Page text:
Cain and Abel

Genesis 4      Review Activities for this Lesson

In Old Testament times, God commanded people to worship Him with burnt offerings. These offerings were burned on altars. They were called sacrifices. Do you remember how God let the people know what He wanted them to do? The Bible had not been written then, so they could not read to find out like we do. He talked with the fathers in each family. They were called patriarchs. Their time was called the Patriarchal Age. If you knew how God wanted you to worship Him, would you try to please Him? There was a problem when Cain and Abel offered their sacrifice. We will talk about that problem this week.

Adam and Eve lost their wonderful home because they did not obey God. They ate the fruit from which God told them not to eat. God put them out of the garden because of this sin. We sometimes get punished immediately when we disobey God. Sometimes we are punished later. But we cannot do wrong without suffering for it.

Adam and Eve should have said, “Thank you, Father, for our lovely home.” They should have known He knew what was best for them since He made them. But they did not want to obey Him. They wanted to have their own way instead. God had to punish them, just as your parents have to punish you when you disobey them.

Adam and Eve’s problems did not end when they lost their home in the Garden of Eden. After their children were born there was more trouble. Their first son Cain was a farmer who worked in the fields. Their second son Abel was a shepherd and took care of flocks and herds.

Both of the sons made a sacrifice to God, but God liked Abel’s sacrifice better. Abel had brought an animal for an offering, but Cain had brought plants.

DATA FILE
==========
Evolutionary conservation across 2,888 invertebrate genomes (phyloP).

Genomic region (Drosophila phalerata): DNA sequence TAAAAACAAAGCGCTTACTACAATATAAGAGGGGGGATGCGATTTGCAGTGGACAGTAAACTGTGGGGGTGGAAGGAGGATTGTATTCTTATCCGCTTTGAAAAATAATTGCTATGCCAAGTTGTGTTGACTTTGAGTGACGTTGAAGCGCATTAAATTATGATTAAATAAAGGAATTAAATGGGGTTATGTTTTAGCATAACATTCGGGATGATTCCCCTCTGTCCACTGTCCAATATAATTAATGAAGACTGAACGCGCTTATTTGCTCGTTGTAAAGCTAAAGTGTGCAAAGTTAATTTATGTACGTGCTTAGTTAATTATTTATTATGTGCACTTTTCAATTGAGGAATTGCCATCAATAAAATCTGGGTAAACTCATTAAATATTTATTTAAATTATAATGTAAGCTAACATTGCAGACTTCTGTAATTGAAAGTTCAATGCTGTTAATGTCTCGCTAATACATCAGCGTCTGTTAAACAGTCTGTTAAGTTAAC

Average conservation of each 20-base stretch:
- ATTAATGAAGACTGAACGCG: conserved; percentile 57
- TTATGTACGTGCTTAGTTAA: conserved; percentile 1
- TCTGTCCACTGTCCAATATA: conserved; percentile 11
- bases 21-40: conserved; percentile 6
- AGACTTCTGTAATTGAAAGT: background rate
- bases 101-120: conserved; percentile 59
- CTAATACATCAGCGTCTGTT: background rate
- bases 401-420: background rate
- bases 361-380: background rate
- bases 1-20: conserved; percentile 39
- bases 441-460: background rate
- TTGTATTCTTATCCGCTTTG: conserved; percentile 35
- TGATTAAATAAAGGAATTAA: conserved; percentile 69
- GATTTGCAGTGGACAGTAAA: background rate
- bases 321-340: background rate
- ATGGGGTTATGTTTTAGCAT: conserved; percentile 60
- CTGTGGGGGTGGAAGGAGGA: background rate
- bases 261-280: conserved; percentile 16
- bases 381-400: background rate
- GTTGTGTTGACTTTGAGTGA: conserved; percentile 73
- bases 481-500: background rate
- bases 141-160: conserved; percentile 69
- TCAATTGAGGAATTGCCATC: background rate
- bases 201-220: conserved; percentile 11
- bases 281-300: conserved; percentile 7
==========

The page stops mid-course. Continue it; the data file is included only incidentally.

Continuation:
Cain was jealous because God liked Abel’s sacrifice better than his. The Bible tells us, “…Cain was very angry and his countenance fell.” That means Cain even looked angry. God said to Cain, “Why are you angry? And why has your countenance fallen? If you do well, will you not be accepted? But if you do not well, Sin lies at the door.” God was warning Cain to calm down. But Cain would not.

Later when they were alone out in the field, Cain killed his brother Abel. Then he buried his body in the ground. Wasn’t that a terrible thing for him to do? Of course God saw what happened. He asked Cain about Abel, saying “Where is Abel your brother?”

But Cain did not want to tell God what had happened.

He said, “I do not know… am I my brother’s keeper?”

Do you understand what Cain did? First he killed his brother, then he lied about it. He sinned when he took his brother’s life and sinned again when he pretended not to know what happened to him.

Because of Cain’s sin God had to punish him. God said, “The voice of your brother’s blood cries to me from the ground.” This was God’s way of saying, “Cain, you are not getting by with your evil. I know that you have murdered your brother.

God told Cain that the ground would not grow plants for him as it had before he killed his brother. He would have no certain place to live - - he would be roaming from place to place.

Cain said, “My punishment is greater than I can bear…whoever finds me will kill me.” God felt sorry for Cain and told him He would put a mark on him to keep people from killing him. God also said He would punish anyone who tried to kill Cain.

We can see that disobeying God always brings trouble and unhappiness. But remember God’s laws always have a good side - - if we keep them we can be happy while we live on this earth. Then we can be with Him in heaven after this life.


1. God told his people how to worship Him in Old Testament times. He tells us today, too. Do we still offer animals to Him? How do we worship?
2. It’s very hard for some people to control their temper. What bad things happen when people are angry?
3. Can angry words cause problems? Hurt other people?


“By faith Abel offered to God a more excellent sacrifice than Cain…” Hebrews 11:4

This verse tells us why Abel is famous today.

Text by Betty Belue Haynes, originally published in Bible Talk Times. Used here with the kind permission of the author. Users are free to reproduce for use, but not for publication.